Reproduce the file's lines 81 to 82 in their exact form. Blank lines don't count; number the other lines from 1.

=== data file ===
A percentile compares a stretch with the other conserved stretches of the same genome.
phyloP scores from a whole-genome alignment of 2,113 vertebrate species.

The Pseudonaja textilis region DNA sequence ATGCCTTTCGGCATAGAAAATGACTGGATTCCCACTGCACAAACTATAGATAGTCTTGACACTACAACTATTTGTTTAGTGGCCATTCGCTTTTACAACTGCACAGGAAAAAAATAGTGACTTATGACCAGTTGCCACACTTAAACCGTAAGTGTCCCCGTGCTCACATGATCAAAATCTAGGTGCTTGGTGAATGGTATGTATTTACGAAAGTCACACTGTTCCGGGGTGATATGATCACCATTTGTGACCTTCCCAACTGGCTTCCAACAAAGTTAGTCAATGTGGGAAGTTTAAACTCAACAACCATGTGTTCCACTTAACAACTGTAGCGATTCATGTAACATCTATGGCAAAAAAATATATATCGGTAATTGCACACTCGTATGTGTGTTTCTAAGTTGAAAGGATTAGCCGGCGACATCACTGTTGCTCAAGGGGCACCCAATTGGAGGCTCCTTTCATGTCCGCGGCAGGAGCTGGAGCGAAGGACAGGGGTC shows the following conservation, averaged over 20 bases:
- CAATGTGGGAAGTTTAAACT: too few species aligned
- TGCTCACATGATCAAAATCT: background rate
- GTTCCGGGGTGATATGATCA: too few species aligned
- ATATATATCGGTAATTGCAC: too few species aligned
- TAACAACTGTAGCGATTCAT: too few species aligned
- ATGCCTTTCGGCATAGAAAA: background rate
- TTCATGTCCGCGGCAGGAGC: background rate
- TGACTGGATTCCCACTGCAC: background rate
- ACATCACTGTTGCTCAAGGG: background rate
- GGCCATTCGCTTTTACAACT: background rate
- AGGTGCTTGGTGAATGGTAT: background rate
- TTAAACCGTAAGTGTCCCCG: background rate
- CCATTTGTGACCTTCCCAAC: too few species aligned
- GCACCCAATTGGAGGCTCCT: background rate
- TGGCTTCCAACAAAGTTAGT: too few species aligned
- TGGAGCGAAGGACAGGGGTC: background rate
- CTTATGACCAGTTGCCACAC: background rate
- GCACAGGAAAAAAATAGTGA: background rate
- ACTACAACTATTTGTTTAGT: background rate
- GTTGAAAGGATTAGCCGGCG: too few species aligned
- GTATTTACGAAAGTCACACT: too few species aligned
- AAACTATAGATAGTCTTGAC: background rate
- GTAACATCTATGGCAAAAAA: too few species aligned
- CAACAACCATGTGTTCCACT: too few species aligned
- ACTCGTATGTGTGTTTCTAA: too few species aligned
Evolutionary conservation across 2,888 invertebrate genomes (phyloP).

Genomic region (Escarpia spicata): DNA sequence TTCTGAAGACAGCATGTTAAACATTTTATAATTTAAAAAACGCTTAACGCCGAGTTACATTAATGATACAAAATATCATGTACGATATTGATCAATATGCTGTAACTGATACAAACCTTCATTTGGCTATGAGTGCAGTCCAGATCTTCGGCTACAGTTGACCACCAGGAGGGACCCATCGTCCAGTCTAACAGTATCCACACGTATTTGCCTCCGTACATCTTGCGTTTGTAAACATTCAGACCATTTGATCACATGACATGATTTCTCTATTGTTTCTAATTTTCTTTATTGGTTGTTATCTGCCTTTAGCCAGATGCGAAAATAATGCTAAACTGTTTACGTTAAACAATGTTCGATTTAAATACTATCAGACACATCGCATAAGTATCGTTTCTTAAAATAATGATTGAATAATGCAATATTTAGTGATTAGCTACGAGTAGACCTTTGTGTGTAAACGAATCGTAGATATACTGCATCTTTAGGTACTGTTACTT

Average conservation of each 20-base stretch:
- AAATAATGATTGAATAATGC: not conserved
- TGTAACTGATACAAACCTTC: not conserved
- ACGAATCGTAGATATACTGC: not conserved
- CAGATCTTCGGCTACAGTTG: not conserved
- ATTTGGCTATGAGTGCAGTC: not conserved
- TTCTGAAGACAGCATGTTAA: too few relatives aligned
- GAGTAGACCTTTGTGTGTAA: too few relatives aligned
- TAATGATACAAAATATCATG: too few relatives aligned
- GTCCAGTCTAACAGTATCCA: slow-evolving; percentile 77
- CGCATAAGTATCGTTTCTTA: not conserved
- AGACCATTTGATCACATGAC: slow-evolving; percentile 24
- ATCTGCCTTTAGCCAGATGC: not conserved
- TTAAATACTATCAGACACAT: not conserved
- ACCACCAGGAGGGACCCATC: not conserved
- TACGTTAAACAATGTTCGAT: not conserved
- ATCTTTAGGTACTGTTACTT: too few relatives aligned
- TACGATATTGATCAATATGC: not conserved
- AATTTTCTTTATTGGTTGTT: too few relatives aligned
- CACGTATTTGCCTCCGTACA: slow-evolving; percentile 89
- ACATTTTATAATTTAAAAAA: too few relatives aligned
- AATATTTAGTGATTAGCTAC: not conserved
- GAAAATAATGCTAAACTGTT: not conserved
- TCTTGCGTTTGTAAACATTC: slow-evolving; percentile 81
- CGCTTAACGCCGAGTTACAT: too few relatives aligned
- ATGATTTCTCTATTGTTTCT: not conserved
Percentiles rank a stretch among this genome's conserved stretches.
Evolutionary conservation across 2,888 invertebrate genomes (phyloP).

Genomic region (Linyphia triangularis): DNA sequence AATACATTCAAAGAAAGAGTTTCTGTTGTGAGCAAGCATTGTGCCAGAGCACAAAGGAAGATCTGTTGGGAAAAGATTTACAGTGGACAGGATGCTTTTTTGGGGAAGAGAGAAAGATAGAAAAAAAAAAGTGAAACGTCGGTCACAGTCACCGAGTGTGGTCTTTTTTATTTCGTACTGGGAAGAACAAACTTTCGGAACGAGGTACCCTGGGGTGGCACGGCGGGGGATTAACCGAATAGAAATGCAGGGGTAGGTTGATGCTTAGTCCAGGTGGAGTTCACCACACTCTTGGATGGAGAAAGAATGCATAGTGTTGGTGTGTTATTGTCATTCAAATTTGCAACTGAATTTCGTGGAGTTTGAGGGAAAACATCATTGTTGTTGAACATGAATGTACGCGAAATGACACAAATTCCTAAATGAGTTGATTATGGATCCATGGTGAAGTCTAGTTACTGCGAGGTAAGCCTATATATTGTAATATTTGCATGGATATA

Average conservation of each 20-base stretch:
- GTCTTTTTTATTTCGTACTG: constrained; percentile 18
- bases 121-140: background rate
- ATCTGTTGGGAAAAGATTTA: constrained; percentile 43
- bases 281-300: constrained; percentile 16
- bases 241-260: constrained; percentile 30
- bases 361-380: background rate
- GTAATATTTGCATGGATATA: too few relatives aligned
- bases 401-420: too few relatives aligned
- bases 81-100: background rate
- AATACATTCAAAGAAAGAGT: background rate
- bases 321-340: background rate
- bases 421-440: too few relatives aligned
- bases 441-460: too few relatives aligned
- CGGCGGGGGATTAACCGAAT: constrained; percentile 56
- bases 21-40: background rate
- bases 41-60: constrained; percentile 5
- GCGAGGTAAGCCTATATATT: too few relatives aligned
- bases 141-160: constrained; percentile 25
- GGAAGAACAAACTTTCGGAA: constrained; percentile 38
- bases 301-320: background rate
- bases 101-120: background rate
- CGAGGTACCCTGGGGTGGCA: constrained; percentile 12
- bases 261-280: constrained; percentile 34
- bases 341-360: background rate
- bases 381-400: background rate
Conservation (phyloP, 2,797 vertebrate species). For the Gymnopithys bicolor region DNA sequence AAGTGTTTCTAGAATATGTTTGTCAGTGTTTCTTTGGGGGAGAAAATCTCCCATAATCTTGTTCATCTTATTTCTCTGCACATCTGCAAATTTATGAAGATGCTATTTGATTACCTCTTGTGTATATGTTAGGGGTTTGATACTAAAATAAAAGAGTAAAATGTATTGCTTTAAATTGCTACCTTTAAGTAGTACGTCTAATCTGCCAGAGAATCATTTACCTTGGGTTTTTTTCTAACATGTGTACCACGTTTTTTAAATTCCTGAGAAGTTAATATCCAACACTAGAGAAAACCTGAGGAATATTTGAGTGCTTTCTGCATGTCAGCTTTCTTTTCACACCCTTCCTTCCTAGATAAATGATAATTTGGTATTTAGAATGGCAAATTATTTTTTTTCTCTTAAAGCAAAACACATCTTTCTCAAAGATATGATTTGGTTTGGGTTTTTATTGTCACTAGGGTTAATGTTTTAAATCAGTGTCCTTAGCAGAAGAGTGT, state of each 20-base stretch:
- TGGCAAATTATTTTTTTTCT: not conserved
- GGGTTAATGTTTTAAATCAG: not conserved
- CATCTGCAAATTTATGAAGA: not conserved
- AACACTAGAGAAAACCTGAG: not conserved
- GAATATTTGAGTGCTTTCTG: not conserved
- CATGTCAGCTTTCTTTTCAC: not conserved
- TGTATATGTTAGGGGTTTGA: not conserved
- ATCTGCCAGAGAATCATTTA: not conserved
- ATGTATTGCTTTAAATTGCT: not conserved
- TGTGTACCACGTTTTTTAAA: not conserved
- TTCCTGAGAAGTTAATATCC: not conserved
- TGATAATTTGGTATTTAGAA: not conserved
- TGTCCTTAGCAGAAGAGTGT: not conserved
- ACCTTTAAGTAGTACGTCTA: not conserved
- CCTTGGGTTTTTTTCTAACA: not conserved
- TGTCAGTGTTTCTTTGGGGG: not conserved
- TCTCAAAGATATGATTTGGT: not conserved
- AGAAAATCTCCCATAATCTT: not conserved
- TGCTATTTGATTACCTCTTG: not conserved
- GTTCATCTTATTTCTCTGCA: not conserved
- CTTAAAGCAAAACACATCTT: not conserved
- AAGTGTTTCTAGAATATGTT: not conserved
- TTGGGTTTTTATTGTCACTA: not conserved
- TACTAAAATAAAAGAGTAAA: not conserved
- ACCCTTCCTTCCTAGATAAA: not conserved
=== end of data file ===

- bases 101-120: background rate
- CGAGGTACCCTGGGGTGGCA: constrained; percentile 12